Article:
Eli Lilly has announced that solanezumab did not meet the primary endpoint in the EXPEDITION3 clinical trial, a phase III study of solanezumab in people with mild dementia due to Alzheimer's disease (AD).
Patients treated with solanezumab did not experience a statistically significant slowing in cognitive decline compared to patients treated with placebo (p=0.095), as measured by the ADAS-Cog14 (Alzheimer's Disease Assessment Scale-Cognitive subscale).
While the study results, including many secondary clinical endpoints, directionally favored solanezumab, the magnitudes of treatment differences were small. There were no new safety signals identified in the study. Lilly will not pursue regulatory submissions for solanezumab for the treatment of mild dementia due to Alzheimer's disease.
"The results of the solanezumab EXPEDITION3 trial were not what we had hoped for and we are disappointed for the millions of people waiting for a potential disease-modifying treatment for Alzheimer's disease," said John C. Lechleiter, Ph.D., chairman, president and chief executive officer, Lilly. "We will evaluate the impact of these results on the development plans for solanezumab and our other Alzheimer's pipeline assets."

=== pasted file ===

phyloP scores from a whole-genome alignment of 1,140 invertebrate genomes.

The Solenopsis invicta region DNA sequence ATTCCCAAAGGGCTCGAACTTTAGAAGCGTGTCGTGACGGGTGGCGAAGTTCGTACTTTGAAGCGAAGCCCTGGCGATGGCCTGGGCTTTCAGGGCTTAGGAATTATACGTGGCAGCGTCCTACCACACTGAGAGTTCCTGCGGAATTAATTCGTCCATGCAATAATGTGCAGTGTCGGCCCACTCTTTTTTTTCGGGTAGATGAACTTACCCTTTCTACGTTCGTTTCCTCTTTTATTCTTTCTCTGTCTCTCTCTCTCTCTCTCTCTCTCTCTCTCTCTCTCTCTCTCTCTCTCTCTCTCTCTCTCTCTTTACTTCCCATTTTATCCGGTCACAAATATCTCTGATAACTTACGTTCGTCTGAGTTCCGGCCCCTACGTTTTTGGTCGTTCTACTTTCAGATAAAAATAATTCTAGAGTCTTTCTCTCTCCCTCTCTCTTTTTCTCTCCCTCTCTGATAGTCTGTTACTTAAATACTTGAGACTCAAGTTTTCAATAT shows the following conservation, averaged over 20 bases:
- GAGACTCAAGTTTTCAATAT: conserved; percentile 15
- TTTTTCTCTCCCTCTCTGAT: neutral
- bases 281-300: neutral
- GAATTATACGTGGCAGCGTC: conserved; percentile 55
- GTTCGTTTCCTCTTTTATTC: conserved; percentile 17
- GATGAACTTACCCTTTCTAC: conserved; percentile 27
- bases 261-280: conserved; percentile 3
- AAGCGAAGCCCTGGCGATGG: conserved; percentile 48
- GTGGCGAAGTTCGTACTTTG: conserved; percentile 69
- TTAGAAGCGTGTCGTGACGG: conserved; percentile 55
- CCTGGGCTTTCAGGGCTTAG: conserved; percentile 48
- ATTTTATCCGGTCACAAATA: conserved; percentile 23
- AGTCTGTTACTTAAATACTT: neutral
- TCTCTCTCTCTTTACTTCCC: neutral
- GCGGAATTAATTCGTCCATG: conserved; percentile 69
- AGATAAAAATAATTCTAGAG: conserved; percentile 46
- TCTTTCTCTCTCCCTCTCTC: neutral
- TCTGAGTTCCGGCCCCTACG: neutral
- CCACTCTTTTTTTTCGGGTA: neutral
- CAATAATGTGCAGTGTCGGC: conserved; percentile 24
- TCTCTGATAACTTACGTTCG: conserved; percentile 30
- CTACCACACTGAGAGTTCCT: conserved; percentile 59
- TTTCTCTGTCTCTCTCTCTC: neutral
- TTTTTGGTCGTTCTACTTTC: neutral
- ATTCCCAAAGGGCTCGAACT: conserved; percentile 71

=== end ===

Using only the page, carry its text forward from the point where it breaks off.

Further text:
Lilly will work with investigators to appropriately conclude the open-label extensions for EXPEDITION, EXPEDITION2 and EXPEDITION3. The next steps for the remaining elements of the solanezumab development program have not yet been determined.
"Lilly is grateful for the dedication of the patients, their families, and the clinical investigators who participated in this study," said Jan Lundberg, Ph.D., executive vice president of science and technology and president of Lilly Research Laboratories. "Lilly remains committed to Alzheimer's research as we have been for nearly 30 years, and our portfolio includes many other promising approaches."
"Lilly has strong growth prospects without solanezumab," said David A. Ricks, Lilly's incoming chief executive officer and president of Lilly Bio-Medicines. "Driven by new product launches, we continue to expect to grow average annual revenue by at least 5% between 2015 and 2020. Over that time frame, we also expect to increase our margins and provide annual dividend increases to our shareholders."
The EXPEDITION3 study outcome is expected to result in a fourth-quarter charge of approximately $150 million (pre-tax), or approximately $0.09 per share (after-tax). The company will provide updated 2016 financial guidance and announce its 2017 financial guidance on December 15, 2016.
EXPEDITION3 is a multinational, phase III trial of solanezumab in more than 2,100 patients diagnosed with mild dementia due to Alzheimer's disease. The study includes an 18-month placebo-controlled period followed by an open label extension. Enrollment was completed in 2015 and the last patient visit for the placebo-controlled period occurred in October 2016. EXPEDITION3 is the first phase III trial to evaluate only people with mild dementia due to Alzheimer's disease.